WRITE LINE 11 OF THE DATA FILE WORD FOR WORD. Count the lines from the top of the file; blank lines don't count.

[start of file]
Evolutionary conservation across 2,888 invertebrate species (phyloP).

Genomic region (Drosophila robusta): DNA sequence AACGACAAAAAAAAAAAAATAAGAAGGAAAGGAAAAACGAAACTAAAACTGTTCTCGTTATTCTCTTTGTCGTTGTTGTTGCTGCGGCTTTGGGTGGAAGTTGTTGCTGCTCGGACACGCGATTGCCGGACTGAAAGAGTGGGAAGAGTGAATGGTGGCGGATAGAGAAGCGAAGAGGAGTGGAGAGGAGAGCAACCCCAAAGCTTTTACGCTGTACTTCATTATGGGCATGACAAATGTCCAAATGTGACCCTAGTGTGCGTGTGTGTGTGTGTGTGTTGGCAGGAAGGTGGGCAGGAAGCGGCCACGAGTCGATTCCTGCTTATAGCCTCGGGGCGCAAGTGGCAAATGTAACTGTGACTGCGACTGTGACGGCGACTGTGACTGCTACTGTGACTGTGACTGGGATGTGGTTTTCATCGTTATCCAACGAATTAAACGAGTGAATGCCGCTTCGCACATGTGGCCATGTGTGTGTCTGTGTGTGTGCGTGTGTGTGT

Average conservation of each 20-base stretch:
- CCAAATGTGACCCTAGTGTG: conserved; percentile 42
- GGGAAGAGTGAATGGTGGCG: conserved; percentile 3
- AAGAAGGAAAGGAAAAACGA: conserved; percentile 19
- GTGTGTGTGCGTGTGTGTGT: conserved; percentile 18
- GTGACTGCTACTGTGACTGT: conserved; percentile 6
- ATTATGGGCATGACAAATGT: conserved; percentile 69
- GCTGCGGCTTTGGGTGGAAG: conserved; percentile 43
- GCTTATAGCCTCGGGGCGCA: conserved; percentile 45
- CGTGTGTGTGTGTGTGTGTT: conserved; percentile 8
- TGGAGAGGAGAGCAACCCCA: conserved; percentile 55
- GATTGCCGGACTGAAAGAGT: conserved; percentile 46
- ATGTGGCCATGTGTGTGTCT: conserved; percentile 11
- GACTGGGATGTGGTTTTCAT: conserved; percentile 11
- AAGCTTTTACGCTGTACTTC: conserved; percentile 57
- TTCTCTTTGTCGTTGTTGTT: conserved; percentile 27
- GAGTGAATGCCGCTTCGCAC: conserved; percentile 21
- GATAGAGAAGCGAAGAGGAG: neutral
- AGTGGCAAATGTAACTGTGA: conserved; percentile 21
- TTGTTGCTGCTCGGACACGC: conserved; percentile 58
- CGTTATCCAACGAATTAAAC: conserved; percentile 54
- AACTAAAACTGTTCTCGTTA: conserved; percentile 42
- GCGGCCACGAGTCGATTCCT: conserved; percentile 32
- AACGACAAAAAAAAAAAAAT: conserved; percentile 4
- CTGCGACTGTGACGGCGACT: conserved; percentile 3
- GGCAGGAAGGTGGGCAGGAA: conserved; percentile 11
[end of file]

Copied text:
- GCTTATAGCCTCGGGGCGCA: conserved; percentile 45